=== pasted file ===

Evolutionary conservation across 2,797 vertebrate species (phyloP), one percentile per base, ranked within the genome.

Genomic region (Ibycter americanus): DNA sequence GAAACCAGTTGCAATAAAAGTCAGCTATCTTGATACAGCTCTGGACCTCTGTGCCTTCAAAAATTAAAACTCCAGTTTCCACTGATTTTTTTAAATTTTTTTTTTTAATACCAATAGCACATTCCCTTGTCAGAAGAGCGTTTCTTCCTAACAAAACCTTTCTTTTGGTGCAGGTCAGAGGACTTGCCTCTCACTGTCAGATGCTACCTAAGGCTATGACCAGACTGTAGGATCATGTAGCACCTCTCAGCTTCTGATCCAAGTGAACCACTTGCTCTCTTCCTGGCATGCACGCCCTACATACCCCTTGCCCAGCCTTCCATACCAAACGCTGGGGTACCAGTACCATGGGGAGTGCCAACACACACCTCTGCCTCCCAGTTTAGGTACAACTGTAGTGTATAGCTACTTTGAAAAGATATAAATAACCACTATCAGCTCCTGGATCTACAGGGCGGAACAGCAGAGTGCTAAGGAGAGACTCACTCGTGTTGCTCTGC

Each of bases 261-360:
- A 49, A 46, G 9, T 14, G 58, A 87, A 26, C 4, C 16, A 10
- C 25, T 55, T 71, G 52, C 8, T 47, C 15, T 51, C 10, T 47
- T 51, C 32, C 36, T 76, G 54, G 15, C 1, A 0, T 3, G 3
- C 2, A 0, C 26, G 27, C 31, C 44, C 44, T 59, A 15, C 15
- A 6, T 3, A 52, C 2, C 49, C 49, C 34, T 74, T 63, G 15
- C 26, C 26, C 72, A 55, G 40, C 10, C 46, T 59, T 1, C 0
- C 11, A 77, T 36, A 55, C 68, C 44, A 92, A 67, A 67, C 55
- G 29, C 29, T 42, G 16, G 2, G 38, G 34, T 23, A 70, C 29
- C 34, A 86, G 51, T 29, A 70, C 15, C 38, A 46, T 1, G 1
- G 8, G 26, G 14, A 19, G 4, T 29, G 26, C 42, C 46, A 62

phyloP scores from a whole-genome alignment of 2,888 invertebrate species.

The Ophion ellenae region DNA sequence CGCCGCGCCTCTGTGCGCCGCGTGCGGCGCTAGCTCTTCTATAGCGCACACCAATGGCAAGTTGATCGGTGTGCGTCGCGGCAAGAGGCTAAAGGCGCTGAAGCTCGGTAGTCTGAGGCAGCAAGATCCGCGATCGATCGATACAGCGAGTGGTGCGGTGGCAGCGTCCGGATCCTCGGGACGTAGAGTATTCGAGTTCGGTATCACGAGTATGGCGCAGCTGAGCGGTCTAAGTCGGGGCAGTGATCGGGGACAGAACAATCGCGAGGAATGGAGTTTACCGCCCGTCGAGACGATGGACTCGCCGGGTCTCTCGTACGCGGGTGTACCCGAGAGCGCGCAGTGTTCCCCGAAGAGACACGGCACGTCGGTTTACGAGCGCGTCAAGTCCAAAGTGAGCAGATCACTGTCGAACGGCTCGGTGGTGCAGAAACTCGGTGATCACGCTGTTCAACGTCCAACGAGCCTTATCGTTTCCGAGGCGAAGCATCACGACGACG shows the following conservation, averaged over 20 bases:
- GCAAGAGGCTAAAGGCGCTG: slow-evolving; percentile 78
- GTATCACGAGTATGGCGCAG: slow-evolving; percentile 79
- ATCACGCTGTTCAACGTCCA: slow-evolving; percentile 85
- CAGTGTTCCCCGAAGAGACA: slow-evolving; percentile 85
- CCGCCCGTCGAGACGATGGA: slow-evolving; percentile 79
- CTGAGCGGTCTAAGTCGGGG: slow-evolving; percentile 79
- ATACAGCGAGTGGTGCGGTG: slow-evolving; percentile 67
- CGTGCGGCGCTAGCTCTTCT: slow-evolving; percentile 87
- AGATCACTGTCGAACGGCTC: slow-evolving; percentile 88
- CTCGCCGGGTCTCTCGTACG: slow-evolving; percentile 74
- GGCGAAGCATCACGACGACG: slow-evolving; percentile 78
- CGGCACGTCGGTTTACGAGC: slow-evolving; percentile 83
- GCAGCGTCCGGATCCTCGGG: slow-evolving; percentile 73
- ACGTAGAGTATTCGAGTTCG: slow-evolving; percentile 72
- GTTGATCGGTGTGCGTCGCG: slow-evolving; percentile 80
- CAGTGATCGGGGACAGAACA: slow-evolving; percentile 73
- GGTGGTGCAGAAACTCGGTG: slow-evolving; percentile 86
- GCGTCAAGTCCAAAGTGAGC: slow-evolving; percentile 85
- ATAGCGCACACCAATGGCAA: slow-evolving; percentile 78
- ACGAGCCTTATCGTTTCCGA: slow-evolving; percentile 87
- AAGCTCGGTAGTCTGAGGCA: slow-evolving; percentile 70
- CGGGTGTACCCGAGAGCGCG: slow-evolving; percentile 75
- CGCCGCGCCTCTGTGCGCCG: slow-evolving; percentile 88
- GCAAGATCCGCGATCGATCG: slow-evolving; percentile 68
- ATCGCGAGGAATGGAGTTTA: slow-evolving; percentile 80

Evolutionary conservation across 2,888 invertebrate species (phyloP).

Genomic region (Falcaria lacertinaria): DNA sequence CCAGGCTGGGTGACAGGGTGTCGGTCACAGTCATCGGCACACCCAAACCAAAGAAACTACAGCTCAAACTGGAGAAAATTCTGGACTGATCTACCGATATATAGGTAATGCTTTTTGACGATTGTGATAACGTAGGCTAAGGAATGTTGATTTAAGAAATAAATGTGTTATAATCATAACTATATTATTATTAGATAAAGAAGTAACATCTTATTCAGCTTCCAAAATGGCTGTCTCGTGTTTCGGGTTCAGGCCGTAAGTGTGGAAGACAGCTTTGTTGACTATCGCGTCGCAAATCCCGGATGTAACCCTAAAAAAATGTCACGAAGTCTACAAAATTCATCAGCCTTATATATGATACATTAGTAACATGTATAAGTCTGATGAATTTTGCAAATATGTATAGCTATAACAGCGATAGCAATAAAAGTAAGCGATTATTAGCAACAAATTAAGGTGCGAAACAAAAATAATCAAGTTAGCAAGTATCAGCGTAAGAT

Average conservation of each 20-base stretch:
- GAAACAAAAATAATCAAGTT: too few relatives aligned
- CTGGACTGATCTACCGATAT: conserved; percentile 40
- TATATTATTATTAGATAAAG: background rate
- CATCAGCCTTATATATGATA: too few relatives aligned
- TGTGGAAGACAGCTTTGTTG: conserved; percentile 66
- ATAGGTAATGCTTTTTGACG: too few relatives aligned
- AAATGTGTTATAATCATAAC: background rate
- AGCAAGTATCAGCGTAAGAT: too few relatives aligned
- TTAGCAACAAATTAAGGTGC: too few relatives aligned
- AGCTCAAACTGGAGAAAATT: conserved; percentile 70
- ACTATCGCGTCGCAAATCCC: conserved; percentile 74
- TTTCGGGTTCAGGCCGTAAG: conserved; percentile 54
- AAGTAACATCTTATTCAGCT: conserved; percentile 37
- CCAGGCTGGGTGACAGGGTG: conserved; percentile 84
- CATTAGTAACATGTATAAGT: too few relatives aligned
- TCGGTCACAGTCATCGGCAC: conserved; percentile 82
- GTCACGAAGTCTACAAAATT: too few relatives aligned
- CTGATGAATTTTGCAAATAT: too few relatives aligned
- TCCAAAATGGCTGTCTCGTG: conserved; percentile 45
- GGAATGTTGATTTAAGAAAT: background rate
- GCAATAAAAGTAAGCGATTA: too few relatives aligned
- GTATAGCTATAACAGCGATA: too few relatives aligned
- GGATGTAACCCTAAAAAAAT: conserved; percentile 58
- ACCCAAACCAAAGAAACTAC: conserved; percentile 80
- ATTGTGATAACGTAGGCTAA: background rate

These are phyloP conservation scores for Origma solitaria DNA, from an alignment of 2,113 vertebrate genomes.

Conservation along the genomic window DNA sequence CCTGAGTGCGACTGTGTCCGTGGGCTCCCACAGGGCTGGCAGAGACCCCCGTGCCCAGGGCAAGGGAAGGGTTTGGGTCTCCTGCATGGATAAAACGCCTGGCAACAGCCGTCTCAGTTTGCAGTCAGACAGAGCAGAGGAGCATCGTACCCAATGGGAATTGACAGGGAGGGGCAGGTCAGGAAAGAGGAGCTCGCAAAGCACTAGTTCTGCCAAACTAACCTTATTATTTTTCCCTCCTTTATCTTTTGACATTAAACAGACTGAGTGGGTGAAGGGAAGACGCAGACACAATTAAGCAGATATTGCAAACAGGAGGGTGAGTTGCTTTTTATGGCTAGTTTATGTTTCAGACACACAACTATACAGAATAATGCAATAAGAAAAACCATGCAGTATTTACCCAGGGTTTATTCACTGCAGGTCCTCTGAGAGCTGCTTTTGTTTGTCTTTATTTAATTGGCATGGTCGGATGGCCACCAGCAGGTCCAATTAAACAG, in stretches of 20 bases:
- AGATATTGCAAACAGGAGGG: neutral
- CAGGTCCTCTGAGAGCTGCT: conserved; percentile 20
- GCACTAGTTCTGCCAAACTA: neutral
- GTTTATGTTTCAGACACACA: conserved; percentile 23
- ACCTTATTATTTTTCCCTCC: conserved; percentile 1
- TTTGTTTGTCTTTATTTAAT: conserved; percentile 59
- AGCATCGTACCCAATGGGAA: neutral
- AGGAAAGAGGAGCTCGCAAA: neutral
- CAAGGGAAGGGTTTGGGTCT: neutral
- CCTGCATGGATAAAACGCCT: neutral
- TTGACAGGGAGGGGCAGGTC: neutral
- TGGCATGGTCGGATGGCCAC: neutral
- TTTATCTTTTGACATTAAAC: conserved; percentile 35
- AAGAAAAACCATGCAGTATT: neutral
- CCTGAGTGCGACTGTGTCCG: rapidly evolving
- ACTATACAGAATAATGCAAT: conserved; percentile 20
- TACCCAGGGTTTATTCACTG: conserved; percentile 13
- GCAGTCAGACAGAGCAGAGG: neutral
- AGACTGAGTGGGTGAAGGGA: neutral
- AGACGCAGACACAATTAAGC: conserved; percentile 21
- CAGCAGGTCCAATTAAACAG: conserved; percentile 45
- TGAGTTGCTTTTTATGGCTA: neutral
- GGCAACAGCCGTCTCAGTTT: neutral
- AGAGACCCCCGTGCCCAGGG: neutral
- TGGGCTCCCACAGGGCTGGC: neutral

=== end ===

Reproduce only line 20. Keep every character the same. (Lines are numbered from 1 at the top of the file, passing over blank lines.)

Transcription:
- CCGCCCGTCGAGACGATGGA: slow-evolving; percentile 79